My point is orthodontia has a large market because, outside of actual pain and health symptoms associated with malocclusion, we have a predisposition towards well-aligned jaws and teeth.
I'm not making any assessment of the effects of orthodontia on long-term selective biases in human populations.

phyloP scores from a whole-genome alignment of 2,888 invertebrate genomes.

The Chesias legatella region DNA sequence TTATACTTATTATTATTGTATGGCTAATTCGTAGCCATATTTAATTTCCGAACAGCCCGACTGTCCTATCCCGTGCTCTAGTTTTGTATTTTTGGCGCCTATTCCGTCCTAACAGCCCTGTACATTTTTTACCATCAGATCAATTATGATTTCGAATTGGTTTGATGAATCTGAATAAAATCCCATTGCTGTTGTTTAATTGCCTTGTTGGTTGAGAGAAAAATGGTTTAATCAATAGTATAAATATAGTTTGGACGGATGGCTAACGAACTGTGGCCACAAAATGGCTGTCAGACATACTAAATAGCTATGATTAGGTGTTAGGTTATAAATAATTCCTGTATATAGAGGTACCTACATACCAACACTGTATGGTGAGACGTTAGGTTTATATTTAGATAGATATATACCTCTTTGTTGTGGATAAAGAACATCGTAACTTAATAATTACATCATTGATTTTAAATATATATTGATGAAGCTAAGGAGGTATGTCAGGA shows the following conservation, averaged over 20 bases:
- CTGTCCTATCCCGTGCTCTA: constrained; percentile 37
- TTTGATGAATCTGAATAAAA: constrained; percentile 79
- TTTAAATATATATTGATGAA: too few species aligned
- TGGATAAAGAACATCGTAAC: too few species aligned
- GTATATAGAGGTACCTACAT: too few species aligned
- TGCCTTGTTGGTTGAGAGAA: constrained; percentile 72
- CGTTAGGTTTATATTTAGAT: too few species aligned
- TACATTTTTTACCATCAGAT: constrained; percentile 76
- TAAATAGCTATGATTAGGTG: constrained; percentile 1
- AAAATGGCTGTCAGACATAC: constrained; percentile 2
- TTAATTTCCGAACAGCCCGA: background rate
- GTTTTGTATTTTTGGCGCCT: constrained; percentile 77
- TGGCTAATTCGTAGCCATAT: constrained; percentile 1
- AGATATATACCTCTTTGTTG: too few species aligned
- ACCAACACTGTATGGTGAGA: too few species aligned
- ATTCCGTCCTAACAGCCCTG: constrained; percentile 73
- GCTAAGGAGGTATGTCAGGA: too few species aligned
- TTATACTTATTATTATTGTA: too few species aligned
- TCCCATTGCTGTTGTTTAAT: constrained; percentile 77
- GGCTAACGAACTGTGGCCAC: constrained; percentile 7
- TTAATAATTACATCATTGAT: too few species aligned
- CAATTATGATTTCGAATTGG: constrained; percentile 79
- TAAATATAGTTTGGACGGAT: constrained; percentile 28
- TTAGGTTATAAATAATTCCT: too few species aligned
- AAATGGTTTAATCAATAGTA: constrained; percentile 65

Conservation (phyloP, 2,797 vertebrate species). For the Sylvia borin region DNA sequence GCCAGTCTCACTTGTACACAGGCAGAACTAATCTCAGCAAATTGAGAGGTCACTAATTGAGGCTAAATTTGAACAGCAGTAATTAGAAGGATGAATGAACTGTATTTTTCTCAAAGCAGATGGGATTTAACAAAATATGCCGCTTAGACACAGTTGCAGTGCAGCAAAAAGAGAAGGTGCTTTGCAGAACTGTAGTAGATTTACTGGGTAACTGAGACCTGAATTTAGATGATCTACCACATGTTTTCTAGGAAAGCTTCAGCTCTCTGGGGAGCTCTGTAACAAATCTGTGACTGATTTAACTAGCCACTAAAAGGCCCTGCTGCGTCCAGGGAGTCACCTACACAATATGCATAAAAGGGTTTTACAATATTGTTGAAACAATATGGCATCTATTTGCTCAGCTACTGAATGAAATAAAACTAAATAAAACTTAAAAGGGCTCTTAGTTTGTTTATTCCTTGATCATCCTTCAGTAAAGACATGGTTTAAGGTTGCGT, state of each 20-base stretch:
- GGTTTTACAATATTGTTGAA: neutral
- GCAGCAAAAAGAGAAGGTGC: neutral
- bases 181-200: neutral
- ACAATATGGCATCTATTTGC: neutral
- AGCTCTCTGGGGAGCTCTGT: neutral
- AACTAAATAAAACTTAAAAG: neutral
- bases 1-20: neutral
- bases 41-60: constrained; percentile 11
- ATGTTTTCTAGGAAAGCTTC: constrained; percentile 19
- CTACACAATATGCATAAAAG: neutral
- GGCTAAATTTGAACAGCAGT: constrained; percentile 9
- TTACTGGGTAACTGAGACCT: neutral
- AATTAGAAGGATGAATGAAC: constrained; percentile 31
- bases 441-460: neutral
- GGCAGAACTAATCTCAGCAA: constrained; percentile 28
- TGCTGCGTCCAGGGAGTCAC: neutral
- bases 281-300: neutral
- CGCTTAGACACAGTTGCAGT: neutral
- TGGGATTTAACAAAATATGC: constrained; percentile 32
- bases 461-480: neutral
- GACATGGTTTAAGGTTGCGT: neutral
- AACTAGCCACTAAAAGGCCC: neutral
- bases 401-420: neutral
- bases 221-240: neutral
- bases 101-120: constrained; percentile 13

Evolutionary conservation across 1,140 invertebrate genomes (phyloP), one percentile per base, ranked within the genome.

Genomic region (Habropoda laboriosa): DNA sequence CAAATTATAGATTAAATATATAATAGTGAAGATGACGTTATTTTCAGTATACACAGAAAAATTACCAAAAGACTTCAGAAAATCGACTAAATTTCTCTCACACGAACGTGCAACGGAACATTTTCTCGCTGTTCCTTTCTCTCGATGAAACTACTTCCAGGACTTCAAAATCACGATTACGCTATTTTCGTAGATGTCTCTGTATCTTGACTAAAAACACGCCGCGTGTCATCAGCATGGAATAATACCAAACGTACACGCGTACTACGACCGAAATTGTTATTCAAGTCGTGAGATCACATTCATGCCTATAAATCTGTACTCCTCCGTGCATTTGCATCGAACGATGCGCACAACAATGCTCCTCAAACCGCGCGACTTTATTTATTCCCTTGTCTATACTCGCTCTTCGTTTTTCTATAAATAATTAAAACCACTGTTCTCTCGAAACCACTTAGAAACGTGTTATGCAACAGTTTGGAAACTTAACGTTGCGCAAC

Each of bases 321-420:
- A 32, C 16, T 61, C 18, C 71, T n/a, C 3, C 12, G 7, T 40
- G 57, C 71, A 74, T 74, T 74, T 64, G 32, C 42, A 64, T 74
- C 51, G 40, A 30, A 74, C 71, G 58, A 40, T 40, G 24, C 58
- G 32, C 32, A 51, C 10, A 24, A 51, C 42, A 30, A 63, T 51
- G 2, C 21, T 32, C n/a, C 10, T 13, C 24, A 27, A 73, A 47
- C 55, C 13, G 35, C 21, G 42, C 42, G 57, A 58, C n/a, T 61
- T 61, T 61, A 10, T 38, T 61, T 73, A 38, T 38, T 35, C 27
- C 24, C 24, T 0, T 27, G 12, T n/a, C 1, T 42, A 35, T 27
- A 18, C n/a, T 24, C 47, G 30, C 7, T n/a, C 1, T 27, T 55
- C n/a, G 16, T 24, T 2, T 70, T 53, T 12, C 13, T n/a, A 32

... but also, four or five generations is not insignificant. Evolution is just a change in allele frequency in a population over time, and five generations is more than enough time to objectively measure a change in frequency with such a large population sample. (I think the better argument would be that that the number of people that have had access to medical tooth alignment is a statistically insignificant fraction of the global population.)